In the heat of the moment, it's easy to say something you'll later regret. Take a few moments to collect your thoughts before saying anything — and allow others involved in the situation to do the same.

    2. Once you're calm, express your anger
    As soon as you're thinking clearly, express your frustration in an assertive but nonconfrontational way. State your concerns and needs clearly and directly, without hurting others or trying to control them.

    3. Get some exercise
    Physical activity can help reduce stress that can cause you to become angry. If you feel your anger escalating, go for a brisk walk or run, or spend some time doing other enjoyable physical activities.

    4. Take a timeout
    Timeouts aren't just for kids. Give yourself short breaks during times of the day that tend to be stressful. A few moments of quiet time might help you feel better prepared to handle what's ahead without getting irritated or angry.

    5. Identify possible solutions
    Instead of focusing on what made you mad, work on resolving the issue at hand. Does your child's messy room drive you crazy? Close the door. Is your partner late for dinner every night? Schedule meals later in the evening — or agree to eat on your own a few times a week. Remind yourself that anger won't fix anything and might only make it worse.

    6. Stick with 'I' statements
    To avoid criticizing or placing blame — which might only increase tension — use "I" statements to describe the problem. Be respectful and specific. For example, say, "I'm upset that you left the table without offering to help with the dishes" instead of "You never do any housework."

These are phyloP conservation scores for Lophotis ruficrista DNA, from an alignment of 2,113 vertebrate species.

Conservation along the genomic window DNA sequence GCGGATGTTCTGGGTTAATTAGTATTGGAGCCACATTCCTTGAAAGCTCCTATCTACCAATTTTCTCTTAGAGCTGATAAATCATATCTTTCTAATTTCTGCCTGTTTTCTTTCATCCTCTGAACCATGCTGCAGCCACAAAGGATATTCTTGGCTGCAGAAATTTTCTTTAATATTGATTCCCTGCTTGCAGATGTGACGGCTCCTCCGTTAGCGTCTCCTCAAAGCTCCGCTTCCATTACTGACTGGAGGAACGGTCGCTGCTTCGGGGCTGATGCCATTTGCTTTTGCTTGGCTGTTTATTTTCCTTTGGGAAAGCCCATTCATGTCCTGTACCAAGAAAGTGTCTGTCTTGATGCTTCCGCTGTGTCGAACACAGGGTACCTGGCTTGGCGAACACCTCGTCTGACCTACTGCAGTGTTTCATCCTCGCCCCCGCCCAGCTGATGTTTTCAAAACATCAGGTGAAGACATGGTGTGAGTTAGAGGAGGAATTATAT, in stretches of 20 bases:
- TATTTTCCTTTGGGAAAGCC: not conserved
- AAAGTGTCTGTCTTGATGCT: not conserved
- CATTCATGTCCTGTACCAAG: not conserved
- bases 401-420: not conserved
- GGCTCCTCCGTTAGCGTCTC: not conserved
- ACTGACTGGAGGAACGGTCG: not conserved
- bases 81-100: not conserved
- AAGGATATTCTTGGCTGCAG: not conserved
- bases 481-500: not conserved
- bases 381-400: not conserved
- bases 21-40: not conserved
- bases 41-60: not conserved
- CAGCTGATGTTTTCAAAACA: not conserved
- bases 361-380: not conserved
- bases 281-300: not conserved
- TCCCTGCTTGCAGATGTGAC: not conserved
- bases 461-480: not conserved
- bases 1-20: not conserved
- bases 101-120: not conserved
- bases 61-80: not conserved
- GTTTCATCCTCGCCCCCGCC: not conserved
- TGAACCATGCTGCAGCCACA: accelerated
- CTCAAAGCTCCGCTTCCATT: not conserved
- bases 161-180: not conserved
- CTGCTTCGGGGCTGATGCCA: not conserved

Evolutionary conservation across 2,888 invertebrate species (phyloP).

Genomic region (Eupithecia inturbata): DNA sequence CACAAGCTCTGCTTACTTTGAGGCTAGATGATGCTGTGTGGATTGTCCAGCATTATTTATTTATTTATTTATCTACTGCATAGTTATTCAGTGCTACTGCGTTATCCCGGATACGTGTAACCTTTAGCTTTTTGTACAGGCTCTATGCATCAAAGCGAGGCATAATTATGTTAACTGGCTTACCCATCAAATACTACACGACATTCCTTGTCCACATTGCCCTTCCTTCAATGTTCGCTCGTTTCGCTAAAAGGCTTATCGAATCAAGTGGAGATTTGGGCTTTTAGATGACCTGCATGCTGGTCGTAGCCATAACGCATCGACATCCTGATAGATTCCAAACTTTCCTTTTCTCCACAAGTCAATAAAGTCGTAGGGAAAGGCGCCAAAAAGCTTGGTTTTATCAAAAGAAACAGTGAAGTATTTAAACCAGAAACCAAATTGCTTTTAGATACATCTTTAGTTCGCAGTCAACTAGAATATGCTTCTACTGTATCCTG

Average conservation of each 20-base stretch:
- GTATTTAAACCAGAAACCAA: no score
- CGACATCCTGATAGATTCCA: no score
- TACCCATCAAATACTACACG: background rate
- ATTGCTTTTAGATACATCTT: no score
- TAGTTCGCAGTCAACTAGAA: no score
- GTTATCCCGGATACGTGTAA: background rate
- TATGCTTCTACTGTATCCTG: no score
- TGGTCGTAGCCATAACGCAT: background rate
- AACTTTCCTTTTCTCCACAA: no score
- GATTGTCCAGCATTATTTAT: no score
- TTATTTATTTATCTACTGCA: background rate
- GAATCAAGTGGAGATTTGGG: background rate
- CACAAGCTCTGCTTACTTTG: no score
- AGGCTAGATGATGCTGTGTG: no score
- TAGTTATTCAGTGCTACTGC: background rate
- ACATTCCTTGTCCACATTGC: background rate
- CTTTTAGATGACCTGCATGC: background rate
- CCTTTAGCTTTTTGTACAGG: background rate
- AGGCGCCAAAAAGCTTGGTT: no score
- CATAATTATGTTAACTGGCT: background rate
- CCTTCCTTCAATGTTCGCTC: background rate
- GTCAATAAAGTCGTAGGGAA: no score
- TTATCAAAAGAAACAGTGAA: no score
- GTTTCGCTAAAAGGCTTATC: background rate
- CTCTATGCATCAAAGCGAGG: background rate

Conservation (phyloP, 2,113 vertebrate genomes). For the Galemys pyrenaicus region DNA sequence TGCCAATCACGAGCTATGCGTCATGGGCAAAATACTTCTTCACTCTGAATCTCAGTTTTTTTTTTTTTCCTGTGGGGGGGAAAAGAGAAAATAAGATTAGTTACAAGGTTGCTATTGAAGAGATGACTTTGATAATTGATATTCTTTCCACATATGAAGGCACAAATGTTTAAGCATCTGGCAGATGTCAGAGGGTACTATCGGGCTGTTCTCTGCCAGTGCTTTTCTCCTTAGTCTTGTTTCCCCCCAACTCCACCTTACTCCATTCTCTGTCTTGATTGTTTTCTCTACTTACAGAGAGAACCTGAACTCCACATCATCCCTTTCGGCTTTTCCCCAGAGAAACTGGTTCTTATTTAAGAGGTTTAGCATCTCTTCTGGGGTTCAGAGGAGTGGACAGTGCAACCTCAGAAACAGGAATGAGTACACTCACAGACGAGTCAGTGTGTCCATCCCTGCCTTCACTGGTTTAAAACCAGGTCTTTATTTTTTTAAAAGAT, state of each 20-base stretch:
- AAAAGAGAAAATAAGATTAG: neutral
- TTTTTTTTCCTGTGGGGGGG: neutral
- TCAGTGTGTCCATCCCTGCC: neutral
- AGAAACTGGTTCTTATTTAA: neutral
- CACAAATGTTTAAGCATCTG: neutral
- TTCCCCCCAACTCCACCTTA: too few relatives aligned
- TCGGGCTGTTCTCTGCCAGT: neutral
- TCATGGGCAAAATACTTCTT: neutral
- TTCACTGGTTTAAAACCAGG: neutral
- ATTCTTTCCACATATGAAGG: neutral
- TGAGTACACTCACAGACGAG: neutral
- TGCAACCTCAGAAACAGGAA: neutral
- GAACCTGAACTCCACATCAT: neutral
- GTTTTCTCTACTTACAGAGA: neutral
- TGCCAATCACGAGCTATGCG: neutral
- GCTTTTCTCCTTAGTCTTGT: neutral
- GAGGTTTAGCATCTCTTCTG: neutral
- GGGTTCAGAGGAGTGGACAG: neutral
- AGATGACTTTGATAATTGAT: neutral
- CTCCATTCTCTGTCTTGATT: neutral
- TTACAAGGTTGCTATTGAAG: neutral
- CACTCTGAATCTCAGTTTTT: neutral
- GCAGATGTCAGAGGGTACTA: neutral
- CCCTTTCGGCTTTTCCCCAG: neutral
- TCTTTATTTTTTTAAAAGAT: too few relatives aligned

7. Don't hold a grudge
    Forgiveness is a powerful tool. If you allow anger and other negative feelings to crowd out positive feelings, you might find yourself swallowed up by your own bitterness or sense of injustice. But if you can forgive someone who angered you, you might both learn from the situation and strengthen your relationship.

    8. Use humor to release tension
    Lightening up can help diffuse tension. Use humor to help you face what's making you angry and, possibly, any unrealistic expectations you have for how things should go. Avoid sarcasm, though — it can hurt feelings and make things worse.

    9. Practice relaxation skills
    When your temper flares, put relaxation skills to work. Practice deep-breathing exercises, imagine a relaxing scene, or repeat a calming word or phrase, such as "Take it easy." You might also listen to music, write in a journal or do a few yoga poses — whatever it takes to encourage relaxation.

    10. Know when to seek help
    Learning to control anger is a challenge for everyone at times. Seek help for anger issues if your anger seems out of control, causes you to do things you regret or hurts those around you.
  3. MindBodyPT

    MindBodyPT Beloved Grand Eagle

    A great suggestion that came out of the course I just went to by Dr. Schubiner and Alan Gordon was to role play and let out your anger in private, either in therapy, with a friend or just by yourself. Journaling is good but sometimes it helps to say it out loud. Hitting a pillow can help too, but that's more displacement of the anger overall. It can be a good release to let out the anger as if you're talking to the person (without actually doing it).
    grateful_mama likes this.

Share This Page